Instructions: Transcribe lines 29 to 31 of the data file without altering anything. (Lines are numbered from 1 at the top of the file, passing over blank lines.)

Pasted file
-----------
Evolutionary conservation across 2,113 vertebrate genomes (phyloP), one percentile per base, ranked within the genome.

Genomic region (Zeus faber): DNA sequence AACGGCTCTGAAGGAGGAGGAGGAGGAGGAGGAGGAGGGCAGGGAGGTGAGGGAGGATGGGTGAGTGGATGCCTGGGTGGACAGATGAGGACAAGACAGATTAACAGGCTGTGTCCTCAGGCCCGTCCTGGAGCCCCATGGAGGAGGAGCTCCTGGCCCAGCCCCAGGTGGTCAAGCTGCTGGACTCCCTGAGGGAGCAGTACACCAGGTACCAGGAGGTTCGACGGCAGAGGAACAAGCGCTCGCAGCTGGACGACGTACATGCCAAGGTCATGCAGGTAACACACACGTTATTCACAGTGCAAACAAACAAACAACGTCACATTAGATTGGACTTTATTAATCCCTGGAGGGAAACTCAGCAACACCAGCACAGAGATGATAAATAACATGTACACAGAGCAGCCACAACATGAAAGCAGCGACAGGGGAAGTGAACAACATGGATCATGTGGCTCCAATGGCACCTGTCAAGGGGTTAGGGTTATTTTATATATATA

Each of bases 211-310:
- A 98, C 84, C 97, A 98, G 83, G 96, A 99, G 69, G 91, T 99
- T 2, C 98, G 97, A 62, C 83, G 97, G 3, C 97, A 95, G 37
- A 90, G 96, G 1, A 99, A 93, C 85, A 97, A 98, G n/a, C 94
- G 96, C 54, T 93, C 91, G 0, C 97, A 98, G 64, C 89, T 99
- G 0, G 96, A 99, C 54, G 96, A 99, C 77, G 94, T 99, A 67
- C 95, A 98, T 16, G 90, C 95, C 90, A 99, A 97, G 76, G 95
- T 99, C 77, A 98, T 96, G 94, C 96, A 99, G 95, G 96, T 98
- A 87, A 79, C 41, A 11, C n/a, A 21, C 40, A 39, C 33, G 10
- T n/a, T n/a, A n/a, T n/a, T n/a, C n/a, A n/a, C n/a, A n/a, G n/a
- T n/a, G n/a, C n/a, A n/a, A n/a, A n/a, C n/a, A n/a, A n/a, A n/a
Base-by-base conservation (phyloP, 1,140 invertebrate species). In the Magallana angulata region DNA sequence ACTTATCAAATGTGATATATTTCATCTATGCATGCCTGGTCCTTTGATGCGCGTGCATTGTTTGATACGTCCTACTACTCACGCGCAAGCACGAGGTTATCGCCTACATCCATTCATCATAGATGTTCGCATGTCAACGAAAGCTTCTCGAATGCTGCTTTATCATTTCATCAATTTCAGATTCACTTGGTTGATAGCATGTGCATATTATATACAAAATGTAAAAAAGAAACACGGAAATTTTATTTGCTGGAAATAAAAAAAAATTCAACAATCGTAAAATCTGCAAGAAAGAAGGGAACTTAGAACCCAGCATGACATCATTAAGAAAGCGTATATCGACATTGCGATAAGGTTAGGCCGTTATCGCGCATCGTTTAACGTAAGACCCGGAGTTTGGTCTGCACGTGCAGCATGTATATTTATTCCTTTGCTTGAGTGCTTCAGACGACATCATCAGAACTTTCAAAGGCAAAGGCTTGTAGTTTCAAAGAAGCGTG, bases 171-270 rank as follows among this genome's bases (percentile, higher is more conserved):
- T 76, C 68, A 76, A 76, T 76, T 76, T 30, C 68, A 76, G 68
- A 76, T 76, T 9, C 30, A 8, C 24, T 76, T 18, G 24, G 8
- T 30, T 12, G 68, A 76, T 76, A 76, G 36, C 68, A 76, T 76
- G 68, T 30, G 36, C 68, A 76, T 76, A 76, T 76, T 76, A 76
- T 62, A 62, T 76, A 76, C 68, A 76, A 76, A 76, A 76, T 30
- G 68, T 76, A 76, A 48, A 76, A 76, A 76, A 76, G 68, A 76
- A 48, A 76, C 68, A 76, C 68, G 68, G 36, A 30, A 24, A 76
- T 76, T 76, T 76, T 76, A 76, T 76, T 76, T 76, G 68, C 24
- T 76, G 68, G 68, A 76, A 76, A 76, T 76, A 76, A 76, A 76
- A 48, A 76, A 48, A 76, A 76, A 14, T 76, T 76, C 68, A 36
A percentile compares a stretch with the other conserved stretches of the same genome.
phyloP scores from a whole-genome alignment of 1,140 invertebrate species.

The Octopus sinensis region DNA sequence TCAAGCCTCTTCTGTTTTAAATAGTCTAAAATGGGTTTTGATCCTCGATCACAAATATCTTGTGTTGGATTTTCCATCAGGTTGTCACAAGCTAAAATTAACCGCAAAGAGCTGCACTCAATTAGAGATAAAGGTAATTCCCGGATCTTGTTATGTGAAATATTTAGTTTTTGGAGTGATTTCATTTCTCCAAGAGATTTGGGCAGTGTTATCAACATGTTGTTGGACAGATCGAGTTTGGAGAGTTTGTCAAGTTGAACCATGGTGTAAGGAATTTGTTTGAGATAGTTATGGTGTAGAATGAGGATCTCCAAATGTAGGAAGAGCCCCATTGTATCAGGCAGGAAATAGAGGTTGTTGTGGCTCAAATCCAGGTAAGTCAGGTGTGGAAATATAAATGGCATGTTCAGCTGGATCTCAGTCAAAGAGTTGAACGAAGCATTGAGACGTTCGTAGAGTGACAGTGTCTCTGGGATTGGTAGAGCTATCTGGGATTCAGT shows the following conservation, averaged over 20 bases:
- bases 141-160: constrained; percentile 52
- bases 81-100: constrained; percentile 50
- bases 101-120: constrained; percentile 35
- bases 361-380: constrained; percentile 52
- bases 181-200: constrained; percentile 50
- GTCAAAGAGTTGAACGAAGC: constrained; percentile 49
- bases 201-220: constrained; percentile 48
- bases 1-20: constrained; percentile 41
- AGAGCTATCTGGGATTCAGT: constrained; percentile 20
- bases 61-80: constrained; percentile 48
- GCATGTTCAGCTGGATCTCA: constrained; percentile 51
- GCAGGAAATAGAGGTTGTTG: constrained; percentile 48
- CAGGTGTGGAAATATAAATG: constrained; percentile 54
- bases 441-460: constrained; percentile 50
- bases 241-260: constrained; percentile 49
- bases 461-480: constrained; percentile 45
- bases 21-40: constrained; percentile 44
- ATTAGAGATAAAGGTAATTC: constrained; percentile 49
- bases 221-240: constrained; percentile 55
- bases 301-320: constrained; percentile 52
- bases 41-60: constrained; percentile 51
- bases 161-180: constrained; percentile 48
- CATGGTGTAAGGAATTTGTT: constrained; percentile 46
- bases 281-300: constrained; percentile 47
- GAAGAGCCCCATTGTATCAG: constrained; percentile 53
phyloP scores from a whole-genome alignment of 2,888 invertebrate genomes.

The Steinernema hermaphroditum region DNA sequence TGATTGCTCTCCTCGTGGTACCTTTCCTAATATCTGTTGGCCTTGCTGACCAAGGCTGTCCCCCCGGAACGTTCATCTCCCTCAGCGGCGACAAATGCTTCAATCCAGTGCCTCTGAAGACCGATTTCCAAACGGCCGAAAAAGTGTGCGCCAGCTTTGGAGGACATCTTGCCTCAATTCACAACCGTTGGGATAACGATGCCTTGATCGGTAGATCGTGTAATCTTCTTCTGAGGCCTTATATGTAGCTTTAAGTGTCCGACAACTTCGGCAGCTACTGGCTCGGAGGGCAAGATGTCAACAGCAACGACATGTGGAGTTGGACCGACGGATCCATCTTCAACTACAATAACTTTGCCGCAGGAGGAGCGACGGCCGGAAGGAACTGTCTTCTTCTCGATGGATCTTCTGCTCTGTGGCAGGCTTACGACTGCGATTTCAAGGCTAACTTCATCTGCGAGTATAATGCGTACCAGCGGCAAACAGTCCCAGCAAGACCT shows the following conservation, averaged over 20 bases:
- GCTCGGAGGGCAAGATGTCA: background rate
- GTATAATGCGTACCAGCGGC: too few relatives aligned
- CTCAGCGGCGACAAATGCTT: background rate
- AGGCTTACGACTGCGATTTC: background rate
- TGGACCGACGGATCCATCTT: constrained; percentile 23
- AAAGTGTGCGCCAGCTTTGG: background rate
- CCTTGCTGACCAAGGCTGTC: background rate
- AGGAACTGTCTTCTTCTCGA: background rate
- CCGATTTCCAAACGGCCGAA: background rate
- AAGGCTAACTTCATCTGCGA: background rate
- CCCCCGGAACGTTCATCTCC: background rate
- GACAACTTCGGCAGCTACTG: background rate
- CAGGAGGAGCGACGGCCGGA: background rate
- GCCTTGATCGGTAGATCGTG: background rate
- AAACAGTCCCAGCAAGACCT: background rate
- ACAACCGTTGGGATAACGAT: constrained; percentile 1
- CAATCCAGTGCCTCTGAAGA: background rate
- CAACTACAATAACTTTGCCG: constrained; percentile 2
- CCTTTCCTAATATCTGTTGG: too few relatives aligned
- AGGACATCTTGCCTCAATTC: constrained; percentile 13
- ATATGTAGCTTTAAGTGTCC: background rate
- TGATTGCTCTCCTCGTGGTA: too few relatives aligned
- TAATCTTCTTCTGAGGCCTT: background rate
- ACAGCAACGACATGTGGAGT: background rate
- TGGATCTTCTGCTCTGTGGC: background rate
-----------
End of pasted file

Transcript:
- bases 81-100: constrained; percentile 50
- bases 101-120: constrained; percentile 35
- bases 361-380: constrained; percentile 52